Purdue Galleries now on Instagram

Purdue Galleries is now on Instagram!
Follow us @purduegalleries to see sneak peaks, current shows and behind the scenes shots of Fountain, Ringel and Rueff Galleries.

See you there!





Thursday, February 6, 2014

Emily Trick at Fountain Gallery


We are in full swing at Purdue Galleries and are eager to share our new exhibitions with you.  Currently up at the Fountain Gallery, is the work of Emily Trick titled “Imagined, Desired, and the Factual”. Trick was awarded an Ohio Arts Council Individual Excellence Award for 2013 and completed this work in part through The Jentel Residency Program and the National Artist Teacher Fellowship Program.



Emily Trick’s sculpture is mostly figurative but the process in which they are created is loose and less controlled, allowing direct gestural manipulations that break the figure into fragmented surfaces held together more by an idea of the figure rather than by its direct representation. The everyday qualities of the materials turn the figure into something found or invented. Her hope is that each individual piece can be transformed into a “site,” or a point of social tension, that is as much private as it is collective and shared- an individual expression of common concerns and experiences.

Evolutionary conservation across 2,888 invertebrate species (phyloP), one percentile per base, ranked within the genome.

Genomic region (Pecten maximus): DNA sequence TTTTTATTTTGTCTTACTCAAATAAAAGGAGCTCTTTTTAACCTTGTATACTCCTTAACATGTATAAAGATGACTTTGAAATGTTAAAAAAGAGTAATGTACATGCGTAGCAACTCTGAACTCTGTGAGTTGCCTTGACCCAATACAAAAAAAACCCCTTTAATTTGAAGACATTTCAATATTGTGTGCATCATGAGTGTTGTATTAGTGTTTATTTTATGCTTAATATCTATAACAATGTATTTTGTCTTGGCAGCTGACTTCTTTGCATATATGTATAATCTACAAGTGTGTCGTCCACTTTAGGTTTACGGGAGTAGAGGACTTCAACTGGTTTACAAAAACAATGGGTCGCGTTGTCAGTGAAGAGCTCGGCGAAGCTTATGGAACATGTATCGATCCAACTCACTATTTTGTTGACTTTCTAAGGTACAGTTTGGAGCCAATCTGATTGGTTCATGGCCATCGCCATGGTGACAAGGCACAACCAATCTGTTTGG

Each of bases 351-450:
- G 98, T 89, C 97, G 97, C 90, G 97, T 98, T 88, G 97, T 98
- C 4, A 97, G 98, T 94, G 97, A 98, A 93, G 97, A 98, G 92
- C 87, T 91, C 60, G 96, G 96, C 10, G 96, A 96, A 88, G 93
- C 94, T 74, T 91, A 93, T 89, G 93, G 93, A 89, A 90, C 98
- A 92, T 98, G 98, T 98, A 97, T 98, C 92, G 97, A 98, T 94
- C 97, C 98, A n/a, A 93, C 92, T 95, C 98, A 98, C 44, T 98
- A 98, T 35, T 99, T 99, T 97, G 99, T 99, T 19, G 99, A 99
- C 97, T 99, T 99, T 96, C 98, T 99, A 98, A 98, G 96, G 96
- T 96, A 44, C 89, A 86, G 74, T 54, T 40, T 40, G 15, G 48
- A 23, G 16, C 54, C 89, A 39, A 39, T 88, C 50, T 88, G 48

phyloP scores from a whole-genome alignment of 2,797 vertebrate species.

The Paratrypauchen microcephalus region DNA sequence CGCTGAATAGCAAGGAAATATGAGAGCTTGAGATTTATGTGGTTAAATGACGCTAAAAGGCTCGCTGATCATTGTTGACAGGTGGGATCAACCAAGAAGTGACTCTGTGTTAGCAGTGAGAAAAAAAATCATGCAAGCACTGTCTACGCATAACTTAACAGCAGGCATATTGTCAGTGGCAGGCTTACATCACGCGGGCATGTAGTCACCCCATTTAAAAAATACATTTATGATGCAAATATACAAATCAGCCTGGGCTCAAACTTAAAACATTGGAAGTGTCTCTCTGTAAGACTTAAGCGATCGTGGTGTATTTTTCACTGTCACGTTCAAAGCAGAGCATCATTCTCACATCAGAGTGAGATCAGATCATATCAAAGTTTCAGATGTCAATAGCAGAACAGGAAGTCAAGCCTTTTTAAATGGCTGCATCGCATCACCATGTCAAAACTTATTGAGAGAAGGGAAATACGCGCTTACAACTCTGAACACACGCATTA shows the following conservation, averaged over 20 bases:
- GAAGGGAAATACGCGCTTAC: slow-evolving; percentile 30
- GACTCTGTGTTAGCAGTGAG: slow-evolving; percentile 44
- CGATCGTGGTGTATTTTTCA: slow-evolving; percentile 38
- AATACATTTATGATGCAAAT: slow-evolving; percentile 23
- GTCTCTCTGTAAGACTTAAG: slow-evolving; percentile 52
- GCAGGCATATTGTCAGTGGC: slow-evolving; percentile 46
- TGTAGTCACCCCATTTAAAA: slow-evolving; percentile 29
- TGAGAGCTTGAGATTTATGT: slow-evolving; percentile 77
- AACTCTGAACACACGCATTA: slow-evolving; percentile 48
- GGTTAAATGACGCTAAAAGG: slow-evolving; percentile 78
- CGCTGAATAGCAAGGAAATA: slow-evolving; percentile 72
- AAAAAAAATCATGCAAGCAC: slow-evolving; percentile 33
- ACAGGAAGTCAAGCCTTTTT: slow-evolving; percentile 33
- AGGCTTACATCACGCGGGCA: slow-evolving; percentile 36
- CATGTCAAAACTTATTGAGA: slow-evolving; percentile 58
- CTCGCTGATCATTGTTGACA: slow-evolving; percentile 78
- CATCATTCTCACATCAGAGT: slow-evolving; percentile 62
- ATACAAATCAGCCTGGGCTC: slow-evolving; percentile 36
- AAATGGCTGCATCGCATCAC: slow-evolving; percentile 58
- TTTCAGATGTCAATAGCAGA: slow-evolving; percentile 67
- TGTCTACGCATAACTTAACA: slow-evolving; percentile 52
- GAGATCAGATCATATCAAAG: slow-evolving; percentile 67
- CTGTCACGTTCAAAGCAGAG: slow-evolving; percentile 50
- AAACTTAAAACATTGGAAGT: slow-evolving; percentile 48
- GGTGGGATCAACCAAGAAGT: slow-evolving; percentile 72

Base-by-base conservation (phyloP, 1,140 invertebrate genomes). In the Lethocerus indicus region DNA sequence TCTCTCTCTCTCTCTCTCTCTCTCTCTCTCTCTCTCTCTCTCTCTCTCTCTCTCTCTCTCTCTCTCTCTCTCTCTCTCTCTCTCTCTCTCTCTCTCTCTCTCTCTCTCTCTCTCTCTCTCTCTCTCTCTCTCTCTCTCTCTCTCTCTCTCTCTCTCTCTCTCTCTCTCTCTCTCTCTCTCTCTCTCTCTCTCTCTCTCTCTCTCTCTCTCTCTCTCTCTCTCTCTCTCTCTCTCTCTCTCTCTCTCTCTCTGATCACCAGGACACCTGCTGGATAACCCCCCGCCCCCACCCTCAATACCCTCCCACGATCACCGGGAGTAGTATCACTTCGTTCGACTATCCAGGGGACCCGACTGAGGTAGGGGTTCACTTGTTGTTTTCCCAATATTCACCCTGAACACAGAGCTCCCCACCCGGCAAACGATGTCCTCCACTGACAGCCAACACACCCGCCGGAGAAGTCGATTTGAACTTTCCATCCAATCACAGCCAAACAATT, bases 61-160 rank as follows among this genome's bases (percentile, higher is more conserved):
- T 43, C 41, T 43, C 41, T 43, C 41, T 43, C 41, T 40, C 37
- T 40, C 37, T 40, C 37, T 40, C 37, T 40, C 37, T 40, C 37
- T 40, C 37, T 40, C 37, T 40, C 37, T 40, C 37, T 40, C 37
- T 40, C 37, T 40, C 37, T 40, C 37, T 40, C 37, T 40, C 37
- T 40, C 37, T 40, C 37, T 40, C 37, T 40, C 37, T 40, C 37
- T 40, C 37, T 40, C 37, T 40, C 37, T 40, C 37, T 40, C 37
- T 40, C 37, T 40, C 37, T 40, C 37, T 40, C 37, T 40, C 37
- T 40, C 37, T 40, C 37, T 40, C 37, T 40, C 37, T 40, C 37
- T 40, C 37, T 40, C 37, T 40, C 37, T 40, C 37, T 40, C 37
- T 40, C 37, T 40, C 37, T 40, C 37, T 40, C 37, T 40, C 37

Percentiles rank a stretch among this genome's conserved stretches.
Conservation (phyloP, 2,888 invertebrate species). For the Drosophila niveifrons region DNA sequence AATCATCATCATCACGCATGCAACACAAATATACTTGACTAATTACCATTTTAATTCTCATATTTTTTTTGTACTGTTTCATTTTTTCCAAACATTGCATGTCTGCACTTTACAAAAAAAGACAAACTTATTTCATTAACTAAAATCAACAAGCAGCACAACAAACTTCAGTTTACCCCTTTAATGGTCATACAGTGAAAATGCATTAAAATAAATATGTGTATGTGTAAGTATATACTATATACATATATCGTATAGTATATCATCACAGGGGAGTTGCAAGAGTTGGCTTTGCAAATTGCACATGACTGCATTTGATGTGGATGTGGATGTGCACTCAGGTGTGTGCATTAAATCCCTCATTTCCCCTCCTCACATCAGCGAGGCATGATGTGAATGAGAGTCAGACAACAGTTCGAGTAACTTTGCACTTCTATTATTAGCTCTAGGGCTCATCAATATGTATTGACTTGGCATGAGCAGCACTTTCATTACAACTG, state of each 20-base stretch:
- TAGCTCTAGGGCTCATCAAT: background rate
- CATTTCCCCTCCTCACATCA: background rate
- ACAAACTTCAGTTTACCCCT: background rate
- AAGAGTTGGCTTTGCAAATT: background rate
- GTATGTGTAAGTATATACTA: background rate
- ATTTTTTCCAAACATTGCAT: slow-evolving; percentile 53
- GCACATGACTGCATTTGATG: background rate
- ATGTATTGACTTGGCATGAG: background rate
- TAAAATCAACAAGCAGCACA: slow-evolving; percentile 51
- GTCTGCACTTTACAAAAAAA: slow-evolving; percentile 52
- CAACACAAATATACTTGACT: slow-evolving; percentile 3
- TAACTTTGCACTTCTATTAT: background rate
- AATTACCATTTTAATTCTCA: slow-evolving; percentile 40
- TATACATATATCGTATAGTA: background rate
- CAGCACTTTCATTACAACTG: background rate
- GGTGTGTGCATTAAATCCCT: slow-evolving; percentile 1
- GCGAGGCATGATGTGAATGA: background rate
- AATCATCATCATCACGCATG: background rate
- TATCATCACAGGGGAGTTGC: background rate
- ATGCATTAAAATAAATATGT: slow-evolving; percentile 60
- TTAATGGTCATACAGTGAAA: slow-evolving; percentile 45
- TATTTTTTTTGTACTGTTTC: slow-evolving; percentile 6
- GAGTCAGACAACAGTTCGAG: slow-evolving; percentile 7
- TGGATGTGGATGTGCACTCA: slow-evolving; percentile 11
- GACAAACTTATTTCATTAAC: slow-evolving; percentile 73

When grouped together, the emphasis is as much on the pieces’ individual presence or absence as well as on their interaction. This interaction dissolves the figurative specificity of each of the pieces into an abstracted space reminiscent of a forest, or, conversely, a raw field of undigested materials engulfing the visitor in the sources of its formation; a space filled with tension between imagined, desired, and the factual.



On Jan. 17th Emily Trick gave an artist talk and it was interesting to hear how her work has developed over the years.  In particular she discussed a lot of her artist inspirations (Michelangelo/Giacometti/etc.) and how important artist residencies have become in her process.  Trick’s experiences at The Jentel Residency Program, The Vermont Studio Center and Anderson Ranch became an opportunity for reflection, inquiry and exploration in her work which led her to the sculptural work she is making today.